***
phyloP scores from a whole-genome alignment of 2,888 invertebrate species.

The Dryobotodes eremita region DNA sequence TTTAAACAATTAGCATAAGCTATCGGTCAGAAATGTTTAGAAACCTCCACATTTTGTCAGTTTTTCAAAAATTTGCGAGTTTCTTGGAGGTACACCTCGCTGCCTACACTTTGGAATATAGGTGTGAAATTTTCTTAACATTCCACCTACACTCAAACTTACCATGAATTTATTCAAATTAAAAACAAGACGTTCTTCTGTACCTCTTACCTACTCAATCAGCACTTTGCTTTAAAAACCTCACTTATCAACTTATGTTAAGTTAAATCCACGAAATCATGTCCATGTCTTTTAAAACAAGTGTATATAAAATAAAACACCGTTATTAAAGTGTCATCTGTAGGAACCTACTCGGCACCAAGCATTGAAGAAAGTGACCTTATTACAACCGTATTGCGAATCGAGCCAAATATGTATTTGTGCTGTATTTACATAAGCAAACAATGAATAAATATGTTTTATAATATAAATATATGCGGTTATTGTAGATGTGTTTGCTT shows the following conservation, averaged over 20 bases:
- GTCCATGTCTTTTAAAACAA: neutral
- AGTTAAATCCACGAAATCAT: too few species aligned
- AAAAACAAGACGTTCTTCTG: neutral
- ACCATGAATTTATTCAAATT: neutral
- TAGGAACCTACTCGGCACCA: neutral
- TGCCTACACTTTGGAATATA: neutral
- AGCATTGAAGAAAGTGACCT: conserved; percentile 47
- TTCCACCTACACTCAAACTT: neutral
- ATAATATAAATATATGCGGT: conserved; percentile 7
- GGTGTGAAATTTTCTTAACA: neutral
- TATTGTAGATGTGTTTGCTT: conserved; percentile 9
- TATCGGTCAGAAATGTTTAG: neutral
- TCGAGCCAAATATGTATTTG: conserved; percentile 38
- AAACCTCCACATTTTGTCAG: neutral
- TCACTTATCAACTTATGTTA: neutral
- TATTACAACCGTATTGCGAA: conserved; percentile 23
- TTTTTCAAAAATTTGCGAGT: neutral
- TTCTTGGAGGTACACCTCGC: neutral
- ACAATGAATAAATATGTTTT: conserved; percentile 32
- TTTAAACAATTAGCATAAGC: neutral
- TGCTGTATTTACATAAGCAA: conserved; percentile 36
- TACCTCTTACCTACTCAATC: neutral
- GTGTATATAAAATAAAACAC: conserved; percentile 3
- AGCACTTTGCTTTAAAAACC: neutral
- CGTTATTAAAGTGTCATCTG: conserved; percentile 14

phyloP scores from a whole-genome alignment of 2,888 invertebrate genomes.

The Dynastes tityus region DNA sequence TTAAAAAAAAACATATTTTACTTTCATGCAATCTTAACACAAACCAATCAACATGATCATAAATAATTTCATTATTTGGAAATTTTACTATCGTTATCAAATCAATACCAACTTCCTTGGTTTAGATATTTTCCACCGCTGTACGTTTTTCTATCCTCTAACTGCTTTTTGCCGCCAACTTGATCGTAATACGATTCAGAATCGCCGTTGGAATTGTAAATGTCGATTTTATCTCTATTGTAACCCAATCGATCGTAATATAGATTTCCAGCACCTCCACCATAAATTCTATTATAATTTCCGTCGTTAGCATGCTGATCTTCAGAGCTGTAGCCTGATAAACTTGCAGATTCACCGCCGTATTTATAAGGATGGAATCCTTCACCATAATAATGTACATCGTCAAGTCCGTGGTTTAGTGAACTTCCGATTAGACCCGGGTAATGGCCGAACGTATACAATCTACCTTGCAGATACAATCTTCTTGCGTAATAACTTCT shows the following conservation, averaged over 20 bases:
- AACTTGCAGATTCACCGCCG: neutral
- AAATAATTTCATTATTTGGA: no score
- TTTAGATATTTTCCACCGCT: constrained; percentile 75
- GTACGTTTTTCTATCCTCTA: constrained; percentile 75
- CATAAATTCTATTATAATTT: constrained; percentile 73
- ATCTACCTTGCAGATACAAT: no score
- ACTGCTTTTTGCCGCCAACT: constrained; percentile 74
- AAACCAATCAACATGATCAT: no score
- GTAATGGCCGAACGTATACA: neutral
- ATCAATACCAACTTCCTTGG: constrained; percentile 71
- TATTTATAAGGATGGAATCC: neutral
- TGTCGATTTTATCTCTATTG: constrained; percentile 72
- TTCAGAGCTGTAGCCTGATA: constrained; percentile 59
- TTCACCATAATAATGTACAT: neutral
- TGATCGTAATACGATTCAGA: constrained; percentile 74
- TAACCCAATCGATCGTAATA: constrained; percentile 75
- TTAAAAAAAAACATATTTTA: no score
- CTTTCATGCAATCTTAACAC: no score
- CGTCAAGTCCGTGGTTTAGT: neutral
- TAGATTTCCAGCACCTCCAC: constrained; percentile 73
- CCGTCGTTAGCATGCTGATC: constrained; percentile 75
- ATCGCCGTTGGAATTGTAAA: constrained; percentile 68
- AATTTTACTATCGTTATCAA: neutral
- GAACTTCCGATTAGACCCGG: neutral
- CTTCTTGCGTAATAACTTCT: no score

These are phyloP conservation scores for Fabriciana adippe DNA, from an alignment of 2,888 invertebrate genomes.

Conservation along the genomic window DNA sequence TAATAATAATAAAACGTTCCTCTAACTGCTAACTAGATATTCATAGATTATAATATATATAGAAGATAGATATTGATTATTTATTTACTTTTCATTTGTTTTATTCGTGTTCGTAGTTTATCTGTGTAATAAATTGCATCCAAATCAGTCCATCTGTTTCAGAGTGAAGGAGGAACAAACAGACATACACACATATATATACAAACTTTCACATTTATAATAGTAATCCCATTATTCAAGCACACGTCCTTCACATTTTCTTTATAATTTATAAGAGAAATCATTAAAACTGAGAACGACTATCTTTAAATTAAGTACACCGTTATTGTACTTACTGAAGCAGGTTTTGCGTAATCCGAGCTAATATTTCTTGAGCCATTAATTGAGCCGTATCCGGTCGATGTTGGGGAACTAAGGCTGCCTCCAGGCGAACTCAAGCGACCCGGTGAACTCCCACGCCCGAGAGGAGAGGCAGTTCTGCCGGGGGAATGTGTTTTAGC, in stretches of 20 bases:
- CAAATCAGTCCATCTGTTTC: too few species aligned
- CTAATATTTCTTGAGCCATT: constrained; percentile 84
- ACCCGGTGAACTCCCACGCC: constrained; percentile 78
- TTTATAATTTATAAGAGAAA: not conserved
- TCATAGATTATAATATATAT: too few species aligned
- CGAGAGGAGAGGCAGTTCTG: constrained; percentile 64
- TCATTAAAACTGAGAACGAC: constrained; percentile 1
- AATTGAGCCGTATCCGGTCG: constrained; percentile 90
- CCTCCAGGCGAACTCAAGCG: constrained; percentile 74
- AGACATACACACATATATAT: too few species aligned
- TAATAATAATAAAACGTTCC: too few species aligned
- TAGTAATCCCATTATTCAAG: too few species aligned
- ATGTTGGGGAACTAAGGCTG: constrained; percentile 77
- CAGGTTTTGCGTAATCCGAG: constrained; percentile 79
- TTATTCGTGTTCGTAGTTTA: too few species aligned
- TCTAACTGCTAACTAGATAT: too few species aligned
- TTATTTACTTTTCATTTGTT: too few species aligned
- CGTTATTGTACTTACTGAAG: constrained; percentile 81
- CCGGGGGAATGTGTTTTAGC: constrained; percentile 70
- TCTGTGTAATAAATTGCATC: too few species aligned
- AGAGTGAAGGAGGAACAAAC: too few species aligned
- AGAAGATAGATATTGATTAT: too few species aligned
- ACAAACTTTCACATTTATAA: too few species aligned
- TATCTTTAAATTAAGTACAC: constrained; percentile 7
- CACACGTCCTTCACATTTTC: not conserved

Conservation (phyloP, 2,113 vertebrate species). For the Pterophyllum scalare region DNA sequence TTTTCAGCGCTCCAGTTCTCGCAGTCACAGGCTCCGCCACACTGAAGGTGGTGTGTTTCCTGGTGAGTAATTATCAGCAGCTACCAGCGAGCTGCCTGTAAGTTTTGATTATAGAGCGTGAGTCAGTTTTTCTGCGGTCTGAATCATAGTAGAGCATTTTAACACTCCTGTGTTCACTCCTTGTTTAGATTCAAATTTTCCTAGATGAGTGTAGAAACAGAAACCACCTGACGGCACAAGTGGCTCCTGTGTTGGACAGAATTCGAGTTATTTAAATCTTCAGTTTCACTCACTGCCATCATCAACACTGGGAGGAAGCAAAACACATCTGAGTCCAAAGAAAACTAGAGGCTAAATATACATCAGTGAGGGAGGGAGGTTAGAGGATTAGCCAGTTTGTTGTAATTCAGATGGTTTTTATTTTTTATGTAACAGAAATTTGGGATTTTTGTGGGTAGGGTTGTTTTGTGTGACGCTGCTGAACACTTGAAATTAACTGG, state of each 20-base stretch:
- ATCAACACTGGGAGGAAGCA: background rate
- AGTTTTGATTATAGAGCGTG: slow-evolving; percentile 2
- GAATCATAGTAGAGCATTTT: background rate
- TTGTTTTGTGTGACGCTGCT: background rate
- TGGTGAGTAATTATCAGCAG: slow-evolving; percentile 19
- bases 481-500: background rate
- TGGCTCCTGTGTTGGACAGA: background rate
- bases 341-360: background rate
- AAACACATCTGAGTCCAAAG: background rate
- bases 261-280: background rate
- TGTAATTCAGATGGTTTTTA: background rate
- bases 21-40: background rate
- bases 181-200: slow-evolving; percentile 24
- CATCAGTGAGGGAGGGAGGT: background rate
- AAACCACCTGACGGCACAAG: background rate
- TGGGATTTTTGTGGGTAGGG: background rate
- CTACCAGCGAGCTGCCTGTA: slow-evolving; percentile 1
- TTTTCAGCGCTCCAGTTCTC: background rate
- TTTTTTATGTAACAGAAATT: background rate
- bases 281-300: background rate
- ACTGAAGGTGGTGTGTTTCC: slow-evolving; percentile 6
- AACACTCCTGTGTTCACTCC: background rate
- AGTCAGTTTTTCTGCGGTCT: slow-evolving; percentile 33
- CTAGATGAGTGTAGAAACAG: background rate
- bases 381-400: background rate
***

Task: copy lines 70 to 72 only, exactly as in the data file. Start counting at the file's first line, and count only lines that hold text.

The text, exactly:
- CAGGTTTTGCGTAATCCGAG: constrained; percentile 79
- TTATTCGTGTTCGTAGTTTA: too few species aligned
- TCTAACTGCTAACTAGATAT: too few species aligned